folic acid(redirected from folic acid analog)
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(vitamin Bc, pteroylglutamic acid), a vitamin of the B group. One folic-acid molecule is composed of a pteridine nucleus and para-aminobenzoic and glutamic-acid residues. The pale yellow hygroscopic crystals, which decompose at 250°C, are poorly soluble in water (0.001 percent). Folic acid is widely distributed in nature and is present in all animal, plant, and bacterial cells. It is synthesized by most microorganisms and lower and higher plants. It is not formed in the tissues of man, mammals, and birds and therefore should be obtained through food; however, it may be synthesized by microflora in the intestines.
Folic acid stimulates hematogenic functions in the organism. In animal and plant tissues it takes part—in reduced form, that is, in the form of tetrahydrofolic acid and its derivatives—in the synthesis of purine and pyrimidine bases, certain amino acids (se-rine, methionine, histidine), choline, and other compounds. The adult daily folic-acid requirement is 0.2–0.4 mg. The primary sources of the vitamin are leafy vegetables, liver, and yeast; strawberries are also a rich source.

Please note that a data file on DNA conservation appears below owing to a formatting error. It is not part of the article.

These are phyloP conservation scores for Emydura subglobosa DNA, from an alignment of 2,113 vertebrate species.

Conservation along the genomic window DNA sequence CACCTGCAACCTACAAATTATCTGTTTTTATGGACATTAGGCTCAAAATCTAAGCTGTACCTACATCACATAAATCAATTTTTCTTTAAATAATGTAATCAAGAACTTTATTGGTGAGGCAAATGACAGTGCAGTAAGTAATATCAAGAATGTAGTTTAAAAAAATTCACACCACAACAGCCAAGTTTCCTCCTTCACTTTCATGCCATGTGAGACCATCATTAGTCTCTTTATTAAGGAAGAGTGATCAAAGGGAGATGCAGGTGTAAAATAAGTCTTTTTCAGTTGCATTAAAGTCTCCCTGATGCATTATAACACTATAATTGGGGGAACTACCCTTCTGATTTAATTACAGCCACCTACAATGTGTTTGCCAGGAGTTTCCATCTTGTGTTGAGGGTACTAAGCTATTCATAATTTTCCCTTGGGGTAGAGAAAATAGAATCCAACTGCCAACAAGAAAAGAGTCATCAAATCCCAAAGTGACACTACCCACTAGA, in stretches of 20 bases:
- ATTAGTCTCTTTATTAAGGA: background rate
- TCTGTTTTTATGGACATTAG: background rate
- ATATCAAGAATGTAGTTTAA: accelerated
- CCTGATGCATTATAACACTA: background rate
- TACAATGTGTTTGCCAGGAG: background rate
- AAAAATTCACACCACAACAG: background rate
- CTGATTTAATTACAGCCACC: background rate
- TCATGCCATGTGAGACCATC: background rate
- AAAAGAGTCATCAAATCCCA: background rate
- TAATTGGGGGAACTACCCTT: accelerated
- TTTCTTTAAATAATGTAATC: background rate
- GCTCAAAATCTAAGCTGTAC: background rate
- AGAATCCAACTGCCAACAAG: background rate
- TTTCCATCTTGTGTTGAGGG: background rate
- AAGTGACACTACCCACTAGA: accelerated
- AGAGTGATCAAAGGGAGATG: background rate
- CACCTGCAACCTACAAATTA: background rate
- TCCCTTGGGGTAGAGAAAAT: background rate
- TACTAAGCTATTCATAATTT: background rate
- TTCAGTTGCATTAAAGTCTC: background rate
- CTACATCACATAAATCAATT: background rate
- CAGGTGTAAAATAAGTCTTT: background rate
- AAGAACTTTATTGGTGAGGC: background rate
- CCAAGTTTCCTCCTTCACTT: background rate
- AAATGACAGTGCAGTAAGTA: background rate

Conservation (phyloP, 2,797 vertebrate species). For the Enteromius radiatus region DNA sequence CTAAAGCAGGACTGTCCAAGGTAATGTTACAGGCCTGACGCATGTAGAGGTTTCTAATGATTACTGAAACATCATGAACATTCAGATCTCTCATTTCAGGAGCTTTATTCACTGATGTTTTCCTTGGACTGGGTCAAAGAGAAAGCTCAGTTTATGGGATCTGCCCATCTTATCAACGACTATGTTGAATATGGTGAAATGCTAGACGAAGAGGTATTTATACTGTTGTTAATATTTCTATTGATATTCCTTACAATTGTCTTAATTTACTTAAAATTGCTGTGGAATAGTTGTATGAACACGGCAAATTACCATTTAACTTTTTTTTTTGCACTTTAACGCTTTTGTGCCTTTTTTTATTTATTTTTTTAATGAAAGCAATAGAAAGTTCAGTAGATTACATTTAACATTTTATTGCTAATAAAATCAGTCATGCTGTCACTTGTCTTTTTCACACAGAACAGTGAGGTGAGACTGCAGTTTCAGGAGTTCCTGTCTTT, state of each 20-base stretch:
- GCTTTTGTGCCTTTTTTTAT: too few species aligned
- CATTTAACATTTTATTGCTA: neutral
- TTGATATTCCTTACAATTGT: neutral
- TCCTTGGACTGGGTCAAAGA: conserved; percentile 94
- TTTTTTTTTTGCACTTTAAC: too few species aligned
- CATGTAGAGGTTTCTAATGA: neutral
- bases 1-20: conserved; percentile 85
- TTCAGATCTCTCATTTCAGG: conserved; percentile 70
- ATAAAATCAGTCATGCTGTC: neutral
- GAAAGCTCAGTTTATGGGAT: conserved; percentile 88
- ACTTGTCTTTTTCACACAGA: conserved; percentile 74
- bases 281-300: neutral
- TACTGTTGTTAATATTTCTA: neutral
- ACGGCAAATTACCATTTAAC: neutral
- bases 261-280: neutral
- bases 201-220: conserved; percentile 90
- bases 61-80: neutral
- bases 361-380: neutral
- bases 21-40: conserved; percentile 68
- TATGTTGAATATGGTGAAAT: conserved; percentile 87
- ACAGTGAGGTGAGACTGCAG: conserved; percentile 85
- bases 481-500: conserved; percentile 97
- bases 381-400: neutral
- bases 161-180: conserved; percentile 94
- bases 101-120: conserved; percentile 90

Folic acid is effective in the treatment of certain forms of anemia and other diseases. It is prepared by the condensation of 2, 4, 5-triamino-6-hydroxy pirimidine, 1,1, 3-trichloroacetone, and para-aminobenzoyl glutamic acid. Aminopterin and methotrexate, which have a structure similar to that of folic acid, are used in the treatment of certain types of malignant tumors. These compounds are antimetabolites of folic acid and have a suppressive effect on cell growth and development.
REFERENCESAndreeva, N. A. Vitaminy gruppy folievoi kisloty. Moscow, 1963.
Berezovskii, V. M. Khimiia vitaminov, 2nd ed. Moscow, 1973.
Vitaminy. Edited by M. I. Smirnov. Moscow, 1974.
Blakley, R. L. The Biochemistry of Folic Acid and Related Pteridines. Amsterdam-London, 1969
E. M. BIRINBERG